Economic role of exchange rates
Exchange rates (and interest rates, which are closely related) are of course on import prices and export. They have an influence on the direction of capital flows between economic areas.

As a result, countries and economic areas may be tempted to influence exchange rates, often under the pretext of preventing speculation (in fact these manipulations tend to encourage), and in order to improve (lower rate).

Operation of foreign exchange markets

Case of the euro / dollar
The exchange rate says euro / dollar is the euro figures in U.S. dollars, hence the slash (not to be confused with Eurodollars).

Financial instrument
is the most active and most addressed the world: 27% of total spot transactions. Its value is an indicator monitored not only by economic and financial circles, but also by the media, both specialized and general, throughout the world.

This definition is in fact, the external value of the euro against the U.S. dollar.

Profession (FX)
Those who conduct foreign exchange transactions are called professional traders.

Banks in particular have teams of traders, both to do the clean of these institutions on the market to meet the changing needs of their clients, for example on business, for their international trade. They act as market makers, ie that they “are prices” for a quantity is specified as standard, and provide both when they buy (bid, in English) and to whom they sell (ask in English), for example: 1 EUR = 1.2343 / 1.2346 USD.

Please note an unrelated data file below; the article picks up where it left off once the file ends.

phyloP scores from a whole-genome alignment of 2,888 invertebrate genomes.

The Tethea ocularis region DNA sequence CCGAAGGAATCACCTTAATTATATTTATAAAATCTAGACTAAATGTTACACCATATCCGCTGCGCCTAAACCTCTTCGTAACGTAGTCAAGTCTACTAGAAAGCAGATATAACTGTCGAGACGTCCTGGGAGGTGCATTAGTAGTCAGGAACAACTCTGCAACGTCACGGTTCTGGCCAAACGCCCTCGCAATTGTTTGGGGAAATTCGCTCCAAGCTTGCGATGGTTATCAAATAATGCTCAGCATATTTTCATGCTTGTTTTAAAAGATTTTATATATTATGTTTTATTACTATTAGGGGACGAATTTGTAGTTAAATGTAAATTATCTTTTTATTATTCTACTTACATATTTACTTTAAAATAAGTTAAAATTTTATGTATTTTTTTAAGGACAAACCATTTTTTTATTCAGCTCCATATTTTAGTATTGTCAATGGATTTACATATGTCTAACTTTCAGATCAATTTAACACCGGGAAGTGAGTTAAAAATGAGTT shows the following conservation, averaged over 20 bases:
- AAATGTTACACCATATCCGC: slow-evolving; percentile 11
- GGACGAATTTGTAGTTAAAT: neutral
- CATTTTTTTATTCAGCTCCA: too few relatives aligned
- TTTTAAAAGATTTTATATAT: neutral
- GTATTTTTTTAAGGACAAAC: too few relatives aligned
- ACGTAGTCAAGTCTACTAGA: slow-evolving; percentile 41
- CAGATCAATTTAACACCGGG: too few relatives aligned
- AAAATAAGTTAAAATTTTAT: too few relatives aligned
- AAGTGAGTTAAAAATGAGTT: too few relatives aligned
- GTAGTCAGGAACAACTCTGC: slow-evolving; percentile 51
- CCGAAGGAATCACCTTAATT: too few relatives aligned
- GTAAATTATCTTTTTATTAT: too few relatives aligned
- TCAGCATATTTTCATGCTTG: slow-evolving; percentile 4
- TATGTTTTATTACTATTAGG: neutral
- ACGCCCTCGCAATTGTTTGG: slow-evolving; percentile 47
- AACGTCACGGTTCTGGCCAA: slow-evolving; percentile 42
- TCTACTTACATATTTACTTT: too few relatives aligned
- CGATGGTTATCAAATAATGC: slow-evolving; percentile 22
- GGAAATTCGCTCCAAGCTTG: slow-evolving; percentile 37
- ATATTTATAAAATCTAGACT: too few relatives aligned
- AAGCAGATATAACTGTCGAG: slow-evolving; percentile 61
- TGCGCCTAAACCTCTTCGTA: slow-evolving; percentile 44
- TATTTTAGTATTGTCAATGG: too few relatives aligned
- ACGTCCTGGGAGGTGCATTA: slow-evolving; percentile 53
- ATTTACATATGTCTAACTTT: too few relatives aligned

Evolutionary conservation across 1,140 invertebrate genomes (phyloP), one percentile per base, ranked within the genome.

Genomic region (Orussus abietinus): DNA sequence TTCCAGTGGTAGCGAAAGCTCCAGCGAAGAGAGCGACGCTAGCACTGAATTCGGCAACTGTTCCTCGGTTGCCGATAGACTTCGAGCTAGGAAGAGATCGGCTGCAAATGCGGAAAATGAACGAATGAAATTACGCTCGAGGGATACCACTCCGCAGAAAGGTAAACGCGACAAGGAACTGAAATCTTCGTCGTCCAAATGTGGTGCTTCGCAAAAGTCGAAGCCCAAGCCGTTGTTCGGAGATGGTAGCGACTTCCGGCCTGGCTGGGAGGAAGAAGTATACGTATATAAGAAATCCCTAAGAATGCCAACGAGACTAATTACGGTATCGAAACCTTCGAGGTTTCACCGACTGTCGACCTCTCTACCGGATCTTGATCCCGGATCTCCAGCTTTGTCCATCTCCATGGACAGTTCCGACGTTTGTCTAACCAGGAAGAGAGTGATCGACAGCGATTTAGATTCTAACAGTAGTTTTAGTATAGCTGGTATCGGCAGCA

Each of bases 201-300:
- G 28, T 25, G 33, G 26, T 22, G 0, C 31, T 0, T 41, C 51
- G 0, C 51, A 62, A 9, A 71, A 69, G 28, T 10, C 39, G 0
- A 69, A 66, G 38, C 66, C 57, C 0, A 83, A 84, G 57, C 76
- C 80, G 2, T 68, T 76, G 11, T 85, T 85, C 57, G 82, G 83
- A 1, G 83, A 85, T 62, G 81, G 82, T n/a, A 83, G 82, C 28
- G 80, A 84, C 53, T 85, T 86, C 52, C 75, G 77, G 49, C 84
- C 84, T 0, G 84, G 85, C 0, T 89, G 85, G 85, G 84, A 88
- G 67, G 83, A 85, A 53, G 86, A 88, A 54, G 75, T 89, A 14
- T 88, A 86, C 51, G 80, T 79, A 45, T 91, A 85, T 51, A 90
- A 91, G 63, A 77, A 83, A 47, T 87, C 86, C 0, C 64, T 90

Round lots
The traders expressed the unity of listing an exchange rate on a currency pair in dots called pips. Pip stands for “price interest point” or a “swap” in french. At the outset, as its name suggests, it meant the unit “off” or “report” of the exchange term, but eventually be applied to the unity of the market. It refers to the last decimal used: in the case of the euro, the fourth decimal place. A listing on three “pips,” which is standard on the interbank market of the euro / dollar, will in the first example (EUR / USD = 1.3120) of paragraph 1 above: EUR / USD = 1.3120 (bid ) / 1.3123 (ask). Is a spread of 3 pips in the case of the yen, it will be the second decimal, and a listing four “pips” will be, again to the above example, USD / JPY = 89.4454 (bid) / 89.4654 (ask ).

The pip represents a different percentage and not fixed for each parity. This difference depends on the currency in which we choose by convention to express the exchange rate (the “uncertain” of the comparison), the other being taken for unit of goods (the “certain”), the number of decimal listing.
These differences between the current “buyer” and “seller” of a currency against another are much less of an individual can see when they wish to conduct a foreign exchange transaction in a pharmacy exchange (or his bank) for a modest amount.